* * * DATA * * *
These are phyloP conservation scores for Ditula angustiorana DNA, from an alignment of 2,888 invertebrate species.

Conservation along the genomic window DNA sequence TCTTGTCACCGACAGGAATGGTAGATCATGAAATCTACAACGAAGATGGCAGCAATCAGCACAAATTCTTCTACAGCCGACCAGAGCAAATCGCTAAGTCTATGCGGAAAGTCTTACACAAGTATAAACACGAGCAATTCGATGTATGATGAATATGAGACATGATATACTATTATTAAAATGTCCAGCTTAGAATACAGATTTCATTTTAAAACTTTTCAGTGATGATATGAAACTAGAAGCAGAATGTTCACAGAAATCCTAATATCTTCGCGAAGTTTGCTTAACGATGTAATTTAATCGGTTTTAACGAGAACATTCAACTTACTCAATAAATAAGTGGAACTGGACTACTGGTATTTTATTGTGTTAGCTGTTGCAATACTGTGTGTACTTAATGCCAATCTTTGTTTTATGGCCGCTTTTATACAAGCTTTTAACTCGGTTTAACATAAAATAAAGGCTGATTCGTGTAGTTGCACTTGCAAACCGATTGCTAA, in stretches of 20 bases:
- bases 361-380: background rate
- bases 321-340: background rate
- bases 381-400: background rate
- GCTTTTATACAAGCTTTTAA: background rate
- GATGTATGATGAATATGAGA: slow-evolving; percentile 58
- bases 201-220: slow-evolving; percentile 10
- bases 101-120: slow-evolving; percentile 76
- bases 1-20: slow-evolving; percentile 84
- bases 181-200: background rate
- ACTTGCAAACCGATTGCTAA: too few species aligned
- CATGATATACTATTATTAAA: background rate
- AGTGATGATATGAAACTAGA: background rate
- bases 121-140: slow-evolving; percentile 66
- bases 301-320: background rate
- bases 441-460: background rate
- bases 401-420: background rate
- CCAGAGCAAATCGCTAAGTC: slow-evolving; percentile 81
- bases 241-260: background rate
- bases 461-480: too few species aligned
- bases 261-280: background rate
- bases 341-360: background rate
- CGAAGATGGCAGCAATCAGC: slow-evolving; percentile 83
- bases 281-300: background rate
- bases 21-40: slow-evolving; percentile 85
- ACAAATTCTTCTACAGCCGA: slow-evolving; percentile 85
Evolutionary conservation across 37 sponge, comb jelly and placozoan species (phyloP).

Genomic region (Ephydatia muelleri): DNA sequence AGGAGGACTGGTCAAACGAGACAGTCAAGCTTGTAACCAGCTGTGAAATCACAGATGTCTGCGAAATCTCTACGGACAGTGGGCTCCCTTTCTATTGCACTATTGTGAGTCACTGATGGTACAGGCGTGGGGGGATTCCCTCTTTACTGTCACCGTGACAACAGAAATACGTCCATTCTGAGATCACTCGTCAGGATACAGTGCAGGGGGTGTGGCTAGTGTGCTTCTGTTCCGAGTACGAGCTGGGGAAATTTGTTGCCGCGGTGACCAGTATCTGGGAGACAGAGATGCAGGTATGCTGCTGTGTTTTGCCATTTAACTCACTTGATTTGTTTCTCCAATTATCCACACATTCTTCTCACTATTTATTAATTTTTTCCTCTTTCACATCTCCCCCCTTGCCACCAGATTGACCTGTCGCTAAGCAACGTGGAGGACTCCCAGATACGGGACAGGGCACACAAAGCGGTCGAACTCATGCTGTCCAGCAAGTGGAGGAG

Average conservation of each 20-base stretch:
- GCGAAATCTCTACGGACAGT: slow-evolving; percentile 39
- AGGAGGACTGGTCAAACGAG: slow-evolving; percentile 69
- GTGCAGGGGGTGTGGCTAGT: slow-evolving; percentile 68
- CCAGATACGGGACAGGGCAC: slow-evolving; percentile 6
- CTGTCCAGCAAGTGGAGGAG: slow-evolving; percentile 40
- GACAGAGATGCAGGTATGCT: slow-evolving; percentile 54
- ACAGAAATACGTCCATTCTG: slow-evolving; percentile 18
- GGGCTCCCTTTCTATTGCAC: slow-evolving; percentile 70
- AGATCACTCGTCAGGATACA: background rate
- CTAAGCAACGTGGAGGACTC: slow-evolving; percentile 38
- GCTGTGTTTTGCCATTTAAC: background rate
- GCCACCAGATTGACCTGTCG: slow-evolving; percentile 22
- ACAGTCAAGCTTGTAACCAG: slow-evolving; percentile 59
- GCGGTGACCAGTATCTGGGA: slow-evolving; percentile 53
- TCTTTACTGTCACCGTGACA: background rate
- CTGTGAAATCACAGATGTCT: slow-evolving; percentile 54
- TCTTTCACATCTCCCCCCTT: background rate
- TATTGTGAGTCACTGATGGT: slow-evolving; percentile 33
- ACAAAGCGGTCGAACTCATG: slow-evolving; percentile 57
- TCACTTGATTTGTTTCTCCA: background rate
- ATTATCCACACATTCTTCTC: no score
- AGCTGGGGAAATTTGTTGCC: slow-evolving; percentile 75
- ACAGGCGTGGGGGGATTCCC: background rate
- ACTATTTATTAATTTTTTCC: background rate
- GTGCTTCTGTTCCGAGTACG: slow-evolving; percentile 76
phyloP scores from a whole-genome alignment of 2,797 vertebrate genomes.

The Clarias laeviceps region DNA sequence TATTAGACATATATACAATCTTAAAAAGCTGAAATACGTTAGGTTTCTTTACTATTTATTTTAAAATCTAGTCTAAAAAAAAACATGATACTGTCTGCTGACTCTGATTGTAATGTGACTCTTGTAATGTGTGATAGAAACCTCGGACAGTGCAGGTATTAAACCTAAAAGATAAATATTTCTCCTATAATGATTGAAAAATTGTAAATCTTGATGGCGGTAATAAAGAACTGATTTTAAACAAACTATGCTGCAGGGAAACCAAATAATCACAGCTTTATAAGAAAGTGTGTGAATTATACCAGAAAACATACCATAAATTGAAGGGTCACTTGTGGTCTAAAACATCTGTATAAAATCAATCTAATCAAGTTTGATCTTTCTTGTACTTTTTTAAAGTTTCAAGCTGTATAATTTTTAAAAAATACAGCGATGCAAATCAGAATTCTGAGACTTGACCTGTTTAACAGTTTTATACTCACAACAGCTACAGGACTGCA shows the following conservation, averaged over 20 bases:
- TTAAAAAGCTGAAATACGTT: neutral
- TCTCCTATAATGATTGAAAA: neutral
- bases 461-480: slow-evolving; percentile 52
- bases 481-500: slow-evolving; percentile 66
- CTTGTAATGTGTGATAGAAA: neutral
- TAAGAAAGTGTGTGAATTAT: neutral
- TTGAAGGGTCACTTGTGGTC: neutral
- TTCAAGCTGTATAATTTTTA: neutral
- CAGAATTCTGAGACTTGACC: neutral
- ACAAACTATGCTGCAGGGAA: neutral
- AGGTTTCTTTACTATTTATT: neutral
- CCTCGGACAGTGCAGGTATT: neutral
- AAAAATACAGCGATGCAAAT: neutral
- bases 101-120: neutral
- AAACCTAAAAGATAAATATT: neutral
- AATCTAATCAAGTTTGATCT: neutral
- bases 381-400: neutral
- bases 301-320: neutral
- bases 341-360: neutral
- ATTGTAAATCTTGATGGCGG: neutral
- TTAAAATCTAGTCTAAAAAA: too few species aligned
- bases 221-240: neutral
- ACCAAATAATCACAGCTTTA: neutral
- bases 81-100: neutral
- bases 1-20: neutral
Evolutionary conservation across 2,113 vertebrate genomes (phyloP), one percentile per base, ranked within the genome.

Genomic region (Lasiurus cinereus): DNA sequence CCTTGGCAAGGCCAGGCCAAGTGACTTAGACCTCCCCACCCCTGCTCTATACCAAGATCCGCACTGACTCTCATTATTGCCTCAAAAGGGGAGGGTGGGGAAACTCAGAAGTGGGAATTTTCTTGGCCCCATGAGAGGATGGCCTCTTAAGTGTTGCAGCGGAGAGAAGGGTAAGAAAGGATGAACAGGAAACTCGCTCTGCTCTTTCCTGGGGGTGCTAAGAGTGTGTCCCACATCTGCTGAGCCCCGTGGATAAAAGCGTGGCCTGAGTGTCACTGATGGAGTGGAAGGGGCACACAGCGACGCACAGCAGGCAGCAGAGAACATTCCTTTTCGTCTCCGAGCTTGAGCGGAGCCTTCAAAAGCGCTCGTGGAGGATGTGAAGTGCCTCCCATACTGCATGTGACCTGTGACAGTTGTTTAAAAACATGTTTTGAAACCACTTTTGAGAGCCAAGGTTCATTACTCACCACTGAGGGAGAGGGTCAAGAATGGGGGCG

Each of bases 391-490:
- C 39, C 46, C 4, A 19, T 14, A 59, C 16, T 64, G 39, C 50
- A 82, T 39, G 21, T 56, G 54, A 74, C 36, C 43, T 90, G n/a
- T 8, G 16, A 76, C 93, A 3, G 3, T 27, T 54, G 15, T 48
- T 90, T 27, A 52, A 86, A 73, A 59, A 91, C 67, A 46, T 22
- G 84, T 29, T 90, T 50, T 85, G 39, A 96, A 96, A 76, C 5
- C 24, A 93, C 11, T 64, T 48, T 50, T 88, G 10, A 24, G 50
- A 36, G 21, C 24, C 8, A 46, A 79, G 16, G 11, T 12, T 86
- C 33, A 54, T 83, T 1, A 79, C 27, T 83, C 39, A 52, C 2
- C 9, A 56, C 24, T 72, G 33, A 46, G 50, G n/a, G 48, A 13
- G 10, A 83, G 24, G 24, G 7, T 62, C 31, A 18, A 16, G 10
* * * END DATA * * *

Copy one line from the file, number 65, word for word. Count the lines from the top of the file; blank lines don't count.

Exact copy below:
- TTCAAGCTGTATAATTTTTA: neutral